eHam Logo

Community
 Home
 eHam.net Home
 Articles & Stories
 Contesting Wiki
 Speakout
 Strays
 Survey
 My Profile

Resources
 This Week's Contests
 Classified Ads
 Contest Links
 Product Reviews



Contest Lists
 3830
 CQ-Contest
 CT-User
 NA-User
 SD-User
 TRLog
 VHFcontesting
 WriteLog

Other Lists
 Amps
 AntennaWare
 Propagation
 RFI
 RTTY
 TenTec
 TopBand
 TowerTalk
 Yaesu

 Mailing List FAQs


Site Information
 About This Site
 Contesting.com Team


[Articles Home]  [Add Article]  

10 Years of ARRL Contests

from WM5R
Website: http://www.wm5r.org/ on May 12, 2005
View comments about this article!

A lot has changed in the last ten years of radio contesting. 1995 was near the bottom of the solar cycle, and 2004 was just past the solar cycle peak. On HF, contesting activity in Europe has grown significantly, and three World Radiosport Team Championships have focused attention on the top compoetitors in the sport. On VHF, activity has diminished, resulting in some deep introspection in the VHF contest community. Some contest have seen fairly steady activity throughout the years.

This article includes two charts that show the number of competitive (non-checklog) logs submitted in the ARRl-sponsored HF and VHF competitions each year from 1995-2004.

HF Contests

On HF, four contests seem to have enjoyed steady growth in competitive activity during the last decade. The ARRL International DX Contest, CW, the ARRL International DX Contest, Phone, the IARU HF World Championship, and the ARRL RTTY Roundup have all experienced steady growth. The ARRL 10 Meter Contest, whose log submission curve clearly follows the shape of the solar cycle, nevertheless has almost exactly twice as many log submission in 2004 as it had in 1995, almost a complete solar cycle in the past. One thing that all of these contests have in common is significant DX participation.

The three ARRL HF contests that are exclusively or primarily domestic in nature (dominated by W/VE activity) have shown essentially flat or maybe slightly declining activity. Of the three, the ARRL 160 Meter Contest has shown a better trend (perhaps because there is some DX activity in that contest) than the CW or Phone ARRL November Sweepstakes competitions.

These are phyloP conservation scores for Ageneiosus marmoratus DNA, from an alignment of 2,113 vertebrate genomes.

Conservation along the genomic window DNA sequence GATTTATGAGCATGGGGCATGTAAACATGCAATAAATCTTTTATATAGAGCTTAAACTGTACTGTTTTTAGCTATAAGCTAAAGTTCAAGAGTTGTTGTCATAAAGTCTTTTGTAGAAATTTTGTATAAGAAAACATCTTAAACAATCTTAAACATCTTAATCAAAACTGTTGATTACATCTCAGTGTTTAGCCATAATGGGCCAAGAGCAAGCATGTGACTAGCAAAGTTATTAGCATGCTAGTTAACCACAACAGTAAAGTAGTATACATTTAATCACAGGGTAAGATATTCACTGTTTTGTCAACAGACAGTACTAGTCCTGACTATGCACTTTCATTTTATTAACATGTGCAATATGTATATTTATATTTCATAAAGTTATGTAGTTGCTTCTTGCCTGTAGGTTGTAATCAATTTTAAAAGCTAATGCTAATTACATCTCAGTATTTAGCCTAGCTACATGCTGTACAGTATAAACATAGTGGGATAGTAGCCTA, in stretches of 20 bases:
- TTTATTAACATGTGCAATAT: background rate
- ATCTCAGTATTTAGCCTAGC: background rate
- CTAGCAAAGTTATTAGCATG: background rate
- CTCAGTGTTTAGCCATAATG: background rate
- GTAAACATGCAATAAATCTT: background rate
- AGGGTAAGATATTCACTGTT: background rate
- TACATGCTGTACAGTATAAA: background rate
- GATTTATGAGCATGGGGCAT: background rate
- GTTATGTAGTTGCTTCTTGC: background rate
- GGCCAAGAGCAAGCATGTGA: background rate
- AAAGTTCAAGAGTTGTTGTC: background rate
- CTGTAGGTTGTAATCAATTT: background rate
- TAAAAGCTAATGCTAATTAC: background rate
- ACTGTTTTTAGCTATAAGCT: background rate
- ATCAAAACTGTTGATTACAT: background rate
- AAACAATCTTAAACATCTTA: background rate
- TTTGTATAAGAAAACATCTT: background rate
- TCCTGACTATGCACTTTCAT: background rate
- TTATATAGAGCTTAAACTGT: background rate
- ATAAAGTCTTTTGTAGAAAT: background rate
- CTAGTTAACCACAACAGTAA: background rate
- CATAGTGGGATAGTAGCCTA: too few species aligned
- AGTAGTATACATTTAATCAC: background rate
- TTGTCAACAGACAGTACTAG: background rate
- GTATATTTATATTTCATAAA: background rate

VHF/UHF Contests

On VHF, the trend is almost universally bad. The worst case is the ARRL January VHF Sweepstakes, where log submissions in the mid-1990s exceeded 1200 logs, but have bottomed out in the most recent five years around 800 logs, a decrease in activity of one third. The ARRL September VHF QSO Party and the ARRL June VHF QSO Pary have also shown similar, but not quite as dramatic decreases in activity over the past ten years. Fortunately, the ARRL June VHF QSO Party has actually shown a small bump up in activity in the past two years.

In the more specialty VHF/UHF contests, the ARRL International EME Competition and the ARRL August UHF Contest have both been in a consistent gradual decline of activity over the past ten years. The ARRL 10 GHz and Up Cumulative Contest, on the other hand, is the one bright spot in VHF/UHF contesting, where the activity level has increased by nearly 80% over the past ten years.

The Next 10 Years

What will the next ten years of radio contesting look like? Will W/VE domestic contests continue to show flat growth? Will DX-based contesting continue to show growth through the next solar minimum? Is the boom in RTTY contesting here to stay? What will happen with VHF/UHF contesting in North America? All of these are questions that contesters who want to promote the sport must seek to answer.


Member Comments: Add A Comment
10 Years of ARRL Contests Reply
by w0snj on May 13, 2005 Mail this to a friend!
Could this be due to the expense of VHF stations?
It is obviously harder to create a decent VHF station than it is an HF station.
 
10 Years of ARRL Contests Reply
by w8car on May 13, 2005 Mail this to a friend!